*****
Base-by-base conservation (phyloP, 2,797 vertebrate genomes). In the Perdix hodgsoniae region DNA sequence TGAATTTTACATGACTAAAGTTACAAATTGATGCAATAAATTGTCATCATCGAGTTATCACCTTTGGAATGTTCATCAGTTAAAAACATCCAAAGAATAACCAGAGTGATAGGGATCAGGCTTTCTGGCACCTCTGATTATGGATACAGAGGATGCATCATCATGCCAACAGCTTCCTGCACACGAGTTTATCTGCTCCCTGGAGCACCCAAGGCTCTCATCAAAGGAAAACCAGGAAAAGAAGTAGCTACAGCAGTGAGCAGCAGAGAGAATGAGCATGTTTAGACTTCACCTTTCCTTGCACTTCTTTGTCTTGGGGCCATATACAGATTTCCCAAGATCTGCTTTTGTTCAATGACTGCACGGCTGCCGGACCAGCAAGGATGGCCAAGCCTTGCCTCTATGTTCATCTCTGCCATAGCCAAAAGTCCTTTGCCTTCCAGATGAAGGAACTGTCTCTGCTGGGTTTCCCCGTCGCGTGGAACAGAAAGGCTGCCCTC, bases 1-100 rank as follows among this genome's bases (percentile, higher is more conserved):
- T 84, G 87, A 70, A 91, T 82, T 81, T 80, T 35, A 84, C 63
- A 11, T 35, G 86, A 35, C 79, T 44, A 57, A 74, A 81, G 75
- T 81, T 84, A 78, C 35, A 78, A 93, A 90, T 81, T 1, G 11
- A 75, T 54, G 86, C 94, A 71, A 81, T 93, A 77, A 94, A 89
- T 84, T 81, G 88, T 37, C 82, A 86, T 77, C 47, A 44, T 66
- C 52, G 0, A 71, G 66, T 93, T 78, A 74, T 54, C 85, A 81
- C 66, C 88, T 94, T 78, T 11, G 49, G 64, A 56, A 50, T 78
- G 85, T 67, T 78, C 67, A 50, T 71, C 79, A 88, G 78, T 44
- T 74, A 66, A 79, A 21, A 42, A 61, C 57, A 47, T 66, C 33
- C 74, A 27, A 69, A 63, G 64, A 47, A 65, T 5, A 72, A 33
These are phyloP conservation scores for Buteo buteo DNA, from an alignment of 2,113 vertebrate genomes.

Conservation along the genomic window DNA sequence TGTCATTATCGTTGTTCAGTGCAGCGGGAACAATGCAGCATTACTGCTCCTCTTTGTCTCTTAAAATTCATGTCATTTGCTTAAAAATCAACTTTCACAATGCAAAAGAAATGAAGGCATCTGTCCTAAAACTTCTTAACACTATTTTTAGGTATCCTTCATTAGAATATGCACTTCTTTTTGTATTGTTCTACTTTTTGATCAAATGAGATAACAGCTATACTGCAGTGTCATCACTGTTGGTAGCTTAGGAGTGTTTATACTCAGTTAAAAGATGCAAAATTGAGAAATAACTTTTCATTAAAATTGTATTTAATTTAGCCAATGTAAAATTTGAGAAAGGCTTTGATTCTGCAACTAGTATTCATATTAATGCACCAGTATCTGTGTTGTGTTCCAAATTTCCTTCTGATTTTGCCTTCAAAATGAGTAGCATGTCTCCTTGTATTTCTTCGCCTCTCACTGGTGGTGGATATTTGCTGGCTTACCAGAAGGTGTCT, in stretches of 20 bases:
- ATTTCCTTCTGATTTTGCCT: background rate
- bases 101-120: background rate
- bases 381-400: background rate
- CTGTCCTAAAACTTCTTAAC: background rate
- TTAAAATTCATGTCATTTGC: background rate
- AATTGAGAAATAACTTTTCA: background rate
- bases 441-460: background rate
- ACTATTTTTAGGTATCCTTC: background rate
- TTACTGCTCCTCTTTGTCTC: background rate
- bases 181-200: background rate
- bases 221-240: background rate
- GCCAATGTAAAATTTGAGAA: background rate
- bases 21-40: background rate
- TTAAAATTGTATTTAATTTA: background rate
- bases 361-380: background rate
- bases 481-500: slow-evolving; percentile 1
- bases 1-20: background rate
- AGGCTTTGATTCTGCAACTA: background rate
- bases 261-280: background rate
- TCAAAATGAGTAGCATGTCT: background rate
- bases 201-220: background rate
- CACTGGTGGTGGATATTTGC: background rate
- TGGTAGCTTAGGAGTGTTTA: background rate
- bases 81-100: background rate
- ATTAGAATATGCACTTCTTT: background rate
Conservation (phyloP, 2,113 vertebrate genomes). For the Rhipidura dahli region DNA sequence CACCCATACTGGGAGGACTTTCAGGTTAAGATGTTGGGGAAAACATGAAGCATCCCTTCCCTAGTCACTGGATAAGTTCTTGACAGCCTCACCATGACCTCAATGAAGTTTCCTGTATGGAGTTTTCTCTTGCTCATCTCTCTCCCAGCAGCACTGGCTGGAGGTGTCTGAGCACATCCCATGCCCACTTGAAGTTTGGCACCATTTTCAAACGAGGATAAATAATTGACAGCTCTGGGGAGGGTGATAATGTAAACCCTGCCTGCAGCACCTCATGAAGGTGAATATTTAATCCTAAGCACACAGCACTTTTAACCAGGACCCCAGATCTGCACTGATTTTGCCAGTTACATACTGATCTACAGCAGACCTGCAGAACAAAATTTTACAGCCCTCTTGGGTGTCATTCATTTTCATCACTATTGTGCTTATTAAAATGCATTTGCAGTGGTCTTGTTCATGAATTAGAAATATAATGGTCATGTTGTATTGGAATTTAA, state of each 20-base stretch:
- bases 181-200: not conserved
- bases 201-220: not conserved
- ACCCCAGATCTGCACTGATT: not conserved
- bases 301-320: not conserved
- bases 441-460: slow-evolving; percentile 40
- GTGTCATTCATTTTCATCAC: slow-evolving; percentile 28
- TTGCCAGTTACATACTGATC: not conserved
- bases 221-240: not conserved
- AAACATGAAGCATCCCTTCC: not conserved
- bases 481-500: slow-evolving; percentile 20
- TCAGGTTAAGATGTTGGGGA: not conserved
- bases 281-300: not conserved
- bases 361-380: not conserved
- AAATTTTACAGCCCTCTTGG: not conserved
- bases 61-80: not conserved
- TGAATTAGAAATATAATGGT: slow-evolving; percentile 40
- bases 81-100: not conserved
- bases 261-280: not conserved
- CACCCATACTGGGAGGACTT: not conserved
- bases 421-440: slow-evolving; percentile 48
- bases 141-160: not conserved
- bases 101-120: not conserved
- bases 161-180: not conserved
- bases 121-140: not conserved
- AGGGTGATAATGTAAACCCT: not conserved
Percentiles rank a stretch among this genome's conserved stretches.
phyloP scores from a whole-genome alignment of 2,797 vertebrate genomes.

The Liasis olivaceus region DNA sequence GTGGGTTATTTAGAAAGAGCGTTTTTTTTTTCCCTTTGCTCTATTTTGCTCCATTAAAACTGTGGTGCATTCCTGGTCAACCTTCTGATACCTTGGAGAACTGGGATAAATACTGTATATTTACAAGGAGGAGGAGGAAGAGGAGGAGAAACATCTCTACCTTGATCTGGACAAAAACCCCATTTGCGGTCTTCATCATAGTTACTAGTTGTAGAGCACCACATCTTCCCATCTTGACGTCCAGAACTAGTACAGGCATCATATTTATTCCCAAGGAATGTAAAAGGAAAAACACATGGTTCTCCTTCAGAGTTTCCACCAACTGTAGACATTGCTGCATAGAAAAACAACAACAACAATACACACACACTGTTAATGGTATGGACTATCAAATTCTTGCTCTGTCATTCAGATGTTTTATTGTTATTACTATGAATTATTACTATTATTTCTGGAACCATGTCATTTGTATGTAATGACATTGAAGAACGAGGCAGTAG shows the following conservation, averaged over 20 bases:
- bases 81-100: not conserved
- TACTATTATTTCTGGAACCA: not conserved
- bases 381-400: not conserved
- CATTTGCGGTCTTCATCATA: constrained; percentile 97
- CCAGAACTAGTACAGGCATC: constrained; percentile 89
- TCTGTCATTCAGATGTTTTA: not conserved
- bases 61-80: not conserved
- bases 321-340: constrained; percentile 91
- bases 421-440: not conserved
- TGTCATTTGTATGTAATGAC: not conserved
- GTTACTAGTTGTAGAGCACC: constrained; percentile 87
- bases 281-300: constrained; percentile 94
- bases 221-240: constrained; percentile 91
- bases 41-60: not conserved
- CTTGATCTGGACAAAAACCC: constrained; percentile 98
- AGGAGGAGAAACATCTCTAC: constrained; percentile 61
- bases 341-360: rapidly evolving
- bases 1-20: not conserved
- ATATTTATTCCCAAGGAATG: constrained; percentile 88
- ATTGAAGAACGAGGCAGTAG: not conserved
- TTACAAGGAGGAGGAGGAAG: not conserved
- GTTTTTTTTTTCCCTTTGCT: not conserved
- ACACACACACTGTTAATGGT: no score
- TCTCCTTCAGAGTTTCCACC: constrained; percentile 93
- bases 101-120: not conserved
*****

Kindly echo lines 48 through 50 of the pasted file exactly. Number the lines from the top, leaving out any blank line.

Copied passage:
- AAACATGAAGCATCCCTTCC: not conserved
- bases 481-500: slow-evolving; percentile 20
- TCAGGTTAAGATGTTGGGGA: not conserved